5. The container of claim 4, wherein a portion of the shell includes an absorber layer formed between the exterior and interior surfaces/substrates and optionally positioned on each side of the integral heat exchanger.

6. The container of claim 5, wherein the absorber layer comprises the metal doped with B4C and optionally enriched in 10B isotope or other such neutron absorber material that is compatible with the metal.

7. The container of claim 1, wherein the exterior and interior surfaces/substrates are undoped.

8. The container of claim 1, wherein the partition configuration is selected from a hub and spokes configuration, and/or nested geometric shapes corresponding to the shape of the shell.

9. The container of claim 8, wherein the hub and spokes are constructed of a material selected from metal and metal alloy.

10. The container of claim 9, wherein the metal is selected from stainless steel, carbon steel, nickel alloy, titanium alloy, aluminum alloy, ferritic alloy, and combinations or alloys thereof.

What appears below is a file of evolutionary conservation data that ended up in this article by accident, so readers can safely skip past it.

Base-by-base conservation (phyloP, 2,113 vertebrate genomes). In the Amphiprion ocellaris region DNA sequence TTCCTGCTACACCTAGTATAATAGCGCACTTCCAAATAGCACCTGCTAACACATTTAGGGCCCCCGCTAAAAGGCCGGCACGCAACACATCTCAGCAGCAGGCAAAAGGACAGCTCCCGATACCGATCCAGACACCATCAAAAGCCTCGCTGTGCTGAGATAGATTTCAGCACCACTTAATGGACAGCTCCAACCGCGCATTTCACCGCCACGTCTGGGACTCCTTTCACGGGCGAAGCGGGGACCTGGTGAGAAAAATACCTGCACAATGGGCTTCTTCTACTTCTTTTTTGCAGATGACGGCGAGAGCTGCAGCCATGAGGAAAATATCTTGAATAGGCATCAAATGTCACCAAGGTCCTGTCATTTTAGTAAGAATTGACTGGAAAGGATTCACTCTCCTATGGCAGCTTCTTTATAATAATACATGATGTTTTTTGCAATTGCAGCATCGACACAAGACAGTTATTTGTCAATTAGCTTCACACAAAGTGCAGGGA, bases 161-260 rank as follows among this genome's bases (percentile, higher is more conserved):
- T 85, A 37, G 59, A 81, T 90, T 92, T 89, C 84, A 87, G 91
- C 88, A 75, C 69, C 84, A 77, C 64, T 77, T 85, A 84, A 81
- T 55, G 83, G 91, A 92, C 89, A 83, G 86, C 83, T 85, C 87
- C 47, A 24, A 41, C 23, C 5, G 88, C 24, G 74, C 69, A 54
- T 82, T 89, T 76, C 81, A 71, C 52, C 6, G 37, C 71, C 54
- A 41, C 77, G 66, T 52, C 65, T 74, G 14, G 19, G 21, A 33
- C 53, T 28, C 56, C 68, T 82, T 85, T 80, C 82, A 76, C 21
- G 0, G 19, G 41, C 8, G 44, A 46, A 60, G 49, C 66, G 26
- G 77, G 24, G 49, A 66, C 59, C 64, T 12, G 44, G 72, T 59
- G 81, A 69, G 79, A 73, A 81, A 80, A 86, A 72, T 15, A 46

11. The container of claim 10, wherein the metal extends continuously from an exterior wall to an interior wall of each of the hub and spokes.

12. The container of claim 11, wherein an absorber layer is formed between the exterior and interior walls.

13. The container of claim 12, wherein the absorber layer comprises the metal doped with B4C and optionally enriched in 10B isotope or other such neutron absorber material that is compatible with the metal.

14. The container of claim 11, wherein voids or passages are formed in the spokes extending from the exterior wall to the interior wall.

15. A method of producing the container of claim 1, wherein the shell and/or the partition configuration are/is formed using an additive manufacture process.

16. The method of claim 15, wherein the additive manufacture process comprises three-dimensional printing.

Patent History
Publication number: 20190341161
Type: Application
Filed: May 6, 2019
Publication Date: Nov 7, 2019
Applicant: Westinghouse Electric Company LLC (Cranberry Township, PA)
Inventor: David L. Stucker (Chapin, SC)
Application Number: 16/404,125
Classifications
International Classification: G21F 5/08 (20060101); G21F 5/002 (20060101); B65D 25/34 (20060101); B65D 25/02 (20060101); B65D 25/14 (20060101);